Show trees will show you…

Posted by on Jan 14, 2020 | No Comments
Show trees will show you…

There is something to be learned from everything, but when it comes to making your trees ready for exhibition, you will have to overcome all the faults and little details that you have been ignoring.

Every year, as the days creep closer to show time, I start to panic a little about whether or not I can pull off an exhibit of my trees that really shines. It takes a lot of work to prep trees for show. Here are a couple articles I wrote about the process:

Get Ready to Show!
Show Prep – The Final Mile

When I teach students they sometimes indicate that they just want to grow bonsai, not show them. My advice to them is to take it one step at a time; and not to limit themselves in what they will do until they understand the entire process.

From my perspective, among the reasons to show trees in a public venue is to push the envelope of what you can accomplish as a bonsai grower. Think about the number of people that will be viewing your trees and imagine what each may think. The more time and artistry you can put into your compositions the more powerful they can become as ambassadors of bonsai to the public.

Show prep is not just about the tree – it is about the journey you take with the tree, learning, appreciating, refining your eye, refining your skills. I recall as a beginner thinking that I would never be able to accomplish the type of detailed trees that I saw the senior members working with. But years later, I find myself on the opposite side of the table, encouraging students to become a serious bonsai enthusiast. Showing a tree will teach you something, it may teach you a lot of things in fact; don’t discount the possibility of putting a tree in an upcoming show. Here’s a path that I would suggest:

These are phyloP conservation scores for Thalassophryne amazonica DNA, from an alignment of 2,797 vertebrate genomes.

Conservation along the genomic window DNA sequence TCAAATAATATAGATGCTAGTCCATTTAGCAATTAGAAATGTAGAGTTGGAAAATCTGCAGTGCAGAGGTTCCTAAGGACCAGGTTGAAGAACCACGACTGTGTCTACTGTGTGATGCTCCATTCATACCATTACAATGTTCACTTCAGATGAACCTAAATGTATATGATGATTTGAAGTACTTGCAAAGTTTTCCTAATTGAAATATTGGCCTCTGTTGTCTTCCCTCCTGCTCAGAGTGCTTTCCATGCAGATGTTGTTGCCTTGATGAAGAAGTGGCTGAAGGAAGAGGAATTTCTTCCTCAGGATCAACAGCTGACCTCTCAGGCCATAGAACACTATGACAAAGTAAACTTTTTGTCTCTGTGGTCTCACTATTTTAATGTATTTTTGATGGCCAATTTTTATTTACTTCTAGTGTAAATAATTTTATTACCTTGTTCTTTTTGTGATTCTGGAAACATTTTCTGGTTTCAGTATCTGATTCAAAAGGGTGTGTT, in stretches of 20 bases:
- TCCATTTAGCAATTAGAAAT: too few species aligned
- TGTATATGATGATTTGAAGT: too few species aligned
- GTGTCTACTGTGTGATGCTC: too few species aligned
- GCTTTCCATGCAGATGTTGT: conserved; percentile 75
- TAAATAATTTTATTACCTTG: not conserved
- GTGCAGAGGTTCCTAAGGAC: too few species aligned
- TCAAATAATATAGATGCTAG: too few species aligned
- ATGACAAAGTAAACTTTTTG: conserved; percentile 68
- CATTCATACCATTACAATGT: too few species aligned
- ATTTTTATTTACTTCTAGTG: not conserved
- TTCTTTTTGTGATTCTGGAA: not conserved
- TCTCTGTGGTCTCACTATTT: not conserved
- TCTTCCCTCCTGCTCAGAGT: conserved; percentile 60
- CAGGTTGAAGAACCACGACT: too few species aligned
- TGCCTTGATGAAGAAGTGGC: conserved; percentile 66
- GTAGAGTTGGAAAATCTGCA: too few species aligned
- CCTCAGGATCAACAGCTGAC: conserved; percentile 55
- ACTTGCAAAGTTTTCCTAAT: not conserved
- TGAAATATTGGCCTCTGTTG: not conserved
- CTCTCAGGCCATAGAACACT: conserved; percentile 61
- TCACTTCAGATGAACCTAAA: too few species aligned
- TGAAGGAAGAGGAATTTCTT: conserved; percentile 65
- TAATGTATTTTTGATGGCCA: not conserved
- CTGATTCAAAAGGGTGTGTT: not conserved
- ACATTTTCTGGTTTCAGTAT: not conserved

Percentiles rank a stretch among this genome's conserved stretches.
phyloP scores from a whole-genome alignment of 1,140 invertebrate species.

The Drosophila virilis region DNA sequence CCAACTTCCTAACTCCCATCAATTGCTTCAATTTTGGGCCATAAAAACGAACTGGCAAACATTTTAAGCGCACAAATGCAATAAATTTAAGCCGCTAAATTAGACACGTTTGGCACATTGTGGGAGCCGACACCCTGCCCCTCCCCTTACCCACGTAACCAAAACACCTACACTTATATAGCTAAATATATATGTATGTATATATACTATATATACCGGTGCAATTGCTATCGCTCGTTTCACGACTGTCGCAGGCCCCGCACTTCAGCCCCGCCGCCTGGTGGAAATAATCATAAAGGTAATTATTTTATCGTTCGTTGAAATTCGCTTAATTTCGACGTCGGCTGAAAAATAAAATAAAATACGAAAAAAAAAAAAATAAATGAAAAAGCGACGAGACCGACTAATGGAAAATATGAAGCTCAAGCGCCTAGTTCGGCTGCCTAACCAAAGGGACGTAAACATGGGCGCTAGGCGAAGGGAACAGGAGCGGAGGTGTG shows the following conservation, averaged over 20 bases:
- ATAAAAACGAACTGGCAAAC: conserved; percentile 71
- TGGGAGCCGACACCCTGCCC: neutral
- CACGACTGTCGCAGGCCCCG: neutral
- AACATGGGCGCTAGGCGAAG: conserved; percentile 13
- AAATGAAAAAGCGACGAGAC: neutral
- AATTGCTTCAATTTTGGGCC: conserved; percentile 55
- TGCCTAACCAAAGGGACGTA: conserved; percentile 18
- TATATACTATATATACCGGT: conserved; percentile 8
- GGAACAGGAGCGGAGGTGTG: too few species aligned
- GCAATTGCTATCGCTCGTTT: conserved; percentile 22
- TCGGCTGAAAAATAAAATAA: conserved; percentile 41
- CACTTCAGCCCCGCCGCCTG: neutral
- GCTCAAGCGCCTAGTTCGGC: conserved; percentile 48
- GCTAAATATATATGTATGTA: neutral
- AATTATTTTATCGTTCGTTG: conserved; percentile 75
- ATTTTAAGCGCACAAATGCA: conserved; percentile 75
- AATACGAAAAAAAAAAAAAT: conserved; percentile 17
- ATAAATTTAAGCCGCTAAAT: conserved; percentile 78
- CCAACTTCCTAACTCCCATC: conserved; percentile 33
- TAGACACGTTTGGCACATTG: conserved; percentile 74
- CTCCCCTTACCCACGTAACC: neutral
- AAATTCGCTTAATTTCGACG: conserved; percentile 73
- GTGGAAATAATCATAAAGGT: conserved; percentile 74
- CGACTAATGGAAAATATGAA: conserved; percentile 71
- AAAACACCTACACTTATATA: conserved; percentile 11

Take a look around your collection and choose two or three trees that you think are the most interesting. Sign up for a workshop with a visiting bonsai professional, or take them to a teacher you respect. Choose the best of the contenders and settle in for some serious work. Is the tree wired? Can you adjust the crown shape to improve the appearance for the show? Can you find a better container to use before repotting season ends? Can you find a source for beautiful “Super Silver” moss? Do everything that you can until you think you’re done…then work for at least another hour on the tree.

Even if you think you’re done, challenge yourself in these ways: Make a call to a friend and ask them the last time they saw a nice patch of moss. Go for a walk in the park or go for a hike in a nearby wilderness looking for moss. When you get to the show you’ll need a stand. See if you can borrow one; see if you can make one. Attend a different regional bonsai show that has vendors and see if any of the vendors are selling a stand that would work for you.

Preparing for and then actually entering a show will also teach you that trees must conform in some ways in order to work in the context of a show. When you arrive with your tree it will be placed among other bonsai. The height, directionality (flow) and the species are all important for the setup of the exhibit.

This article is an edited and rewritten version of one I wrote for the bssf.org site in January of 2016.

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